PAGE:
Shuffling around his snow-shrouded, single-story Duluth home in December 2000, Hilmer Hadselford — then 80, with a cane in one hand and a strong cup of coffee in the other — told a story he hadn’t shared much since Dec. 7, 1941.
He was there, at Pearl Harbor, that beautiful, bright Sunday morning that so famously, tragically, and historically came to be known as the “day that will live in infamy,” as President Franklin Delano Roosevelt dubbed it.
The kid from Duluth was on shore that morning while his ship, the heavy cruiser USS Salt Lake City, was out to sea, conducting firing practice. He was in the direct path when Japanese bombers and hundreds of thousands of rounds of ammunition rained down, delivering death and destruction and drawing the U.S. into World War II.
“I was taking a little snooze and all of a sudden, 'BANG!' All hell broke loose, and I mean all hell,” Hadselford recalled. “We shot at them planes as much as we could. Some of them were so low we could have thrown rocks at them. You could see the (Japanese) pilots smiling. We shot down quite a few of them. Bombs were dropping all around. I don't know what I was thinking. Scared to death.''
Within only about 30 minutes, more than 2,400 U.S. personnel, including 68 civilians, were killed; hundreds of aircraft were destroyed; and 21 ships were sunk, beached, or damaged. The wreckage included the USS Arizona, which went down with nearly 1,200 crewmen on board.
In six years and 11 days of military service, nothing would ever compare to that morning, said Hadselford, believed to be Duluth's last living Pearl Harbor survivor.
For years, on the anniversary of the attack, Hadselford was among those to toss a wreath into the Duluth Harbor in memory of his fallen comrades, and in the hope that others might remember the date, too, that future generations might never forget.
The tradition continues on Pearl Harbor Day today, the 80th anniversary.
“Freedom comes at a price,'' Hadselford said. “Ninety percent of the young people today don't even know Pearl Harbor. They don't know what Dec. 7 stands for. They really need to.''
In 1951, just a decade removed from the attack, a pair of reporters fanned out in downtown Duluth, asking, "Do you know anything special about today?” Already, the anniversary and its overwhelming significance tragically was being lost. Only eight of 25 people polled recalled it was National Pearl Harbor Remembrance Day. And half of them were military members or veterans.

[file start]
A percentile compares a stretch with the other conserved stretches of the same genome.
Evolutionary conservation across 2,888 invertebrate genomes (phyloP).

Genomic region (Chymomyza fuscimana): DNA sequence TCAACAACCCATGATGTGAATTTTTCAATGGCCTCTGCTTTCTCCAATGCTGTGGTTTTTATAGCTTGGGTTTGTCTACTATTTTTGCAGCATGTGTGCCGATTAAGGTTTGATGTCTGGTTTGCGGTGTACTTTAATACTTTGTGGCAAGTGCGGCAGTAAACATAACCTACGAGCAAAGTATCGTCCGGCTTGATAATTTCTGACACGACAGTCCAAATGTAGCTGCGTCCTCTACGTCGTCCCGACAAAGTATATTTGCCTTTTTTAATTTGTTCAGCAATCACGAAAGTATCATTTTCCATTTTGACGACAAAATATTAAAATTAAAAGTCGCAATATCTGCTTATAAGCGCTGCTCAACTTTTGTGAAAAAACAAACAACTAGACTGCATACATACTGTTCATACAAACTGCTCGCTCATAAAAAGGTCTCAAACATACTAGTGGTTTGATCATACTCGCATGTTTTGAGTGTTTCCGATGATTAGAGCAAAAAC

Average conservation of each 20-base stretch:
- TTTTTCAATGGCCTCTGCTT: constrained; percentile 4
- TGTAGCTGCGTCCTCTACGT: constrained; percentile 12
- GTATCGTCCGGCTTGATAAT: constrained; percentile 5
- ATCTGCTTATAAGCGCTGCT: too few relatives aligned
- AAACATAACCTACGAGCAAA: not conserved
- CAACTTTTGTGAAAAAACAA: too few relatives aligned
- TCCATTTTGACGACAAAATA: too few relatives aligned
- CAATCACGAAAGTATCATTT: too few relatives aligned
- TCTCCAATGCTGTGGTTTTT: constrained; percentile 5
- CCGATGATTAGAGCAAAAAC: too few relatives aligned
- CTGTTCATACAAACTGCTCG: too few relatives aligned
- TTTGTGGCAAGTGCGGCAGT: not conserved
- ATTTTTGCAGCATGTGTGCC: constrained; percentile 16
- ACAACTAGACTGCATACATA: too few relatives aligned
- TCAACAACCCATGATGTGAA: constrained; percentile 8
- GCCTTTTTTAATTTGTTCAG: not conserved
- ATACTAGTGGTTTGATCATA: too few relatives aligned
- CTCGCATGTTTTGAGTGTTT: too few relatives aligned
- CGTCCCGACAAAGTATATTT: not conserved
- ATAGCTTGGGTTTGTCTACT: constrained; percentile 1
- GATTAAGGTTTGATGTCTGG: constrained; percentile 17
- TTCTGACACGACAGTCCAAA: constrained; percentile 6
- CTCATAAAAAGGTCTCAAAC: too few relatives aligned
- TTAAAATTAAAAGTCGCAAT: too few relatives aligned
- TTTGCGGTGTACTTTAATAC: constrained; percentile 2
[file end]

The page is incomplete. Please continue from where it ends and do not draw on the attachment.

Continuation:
Imagine if such polling were conducted on the streets today. How long before anyone at all would provide an accurate response?
The sad reality is that busy lives roll on. New moments of significance occur. Those who lived through and were affected by the horribleness of significant events start dying off. And then we forget. Or choose not to recall.
"Remember the Maine" was a rallying cry after the U.S. battleship Maine blew up in Havana harbor in 1898, helping to spark the Spanish-American war. Nobody remembers the Maine now.
Even the significance of Sept. 11, 2001 — the Pearl Harbor of a new generation — is sliding toward oblivion.
So why remember Pearl Harbor? Because the day continues to impact U.S. foreign policy, for one reason. For more than 70 years, that policy, at its core, has had as a goal preventing another Pearl Harbor, as the Gaston Gazette of Gaston County, North Carolina, pointed out in 2012. "Life would be forever different as a result" of Pearl Harbor, the paper said in an editorial.
Another reason is our global standing and how it shifted suddenly that Sunday morning in Hawaii. "The attack," the Gazette stated, "sealed America's fate to be a global leader during World War II and beyond."
The Times and Democrat of Orangeburg, South Carolina, went as far as to argue that Pearl Harbor made the U.S. the nation it is today, which clearly is another reason to never forget. "Older people lament that younger generations do not and will not remember what happened that day," Orangeburg's 2010 editorial read. "But veterans expect (the) media not to forget. … So many Americans were lost that day and in the years after. They made possible the nation we take so for granted."
Remember Pearl Harbor. We don’t need to have been there like Hilmer Hadselford was to push back against its fade into history. We can ensure instead that the significance of today’s anniversary never becomes just another historical footnote.
“It brings back lots of memories every year. All the friends I lost,'' Hadselford shared in 2000 while digging through his Navy sea bag for the first time in five and a half decades. “It's important never to forget. Show people the freedom they've got today, where it came from.''
This other view is the opinion of the editorial board of our sister publication, the Duluth News Tribune.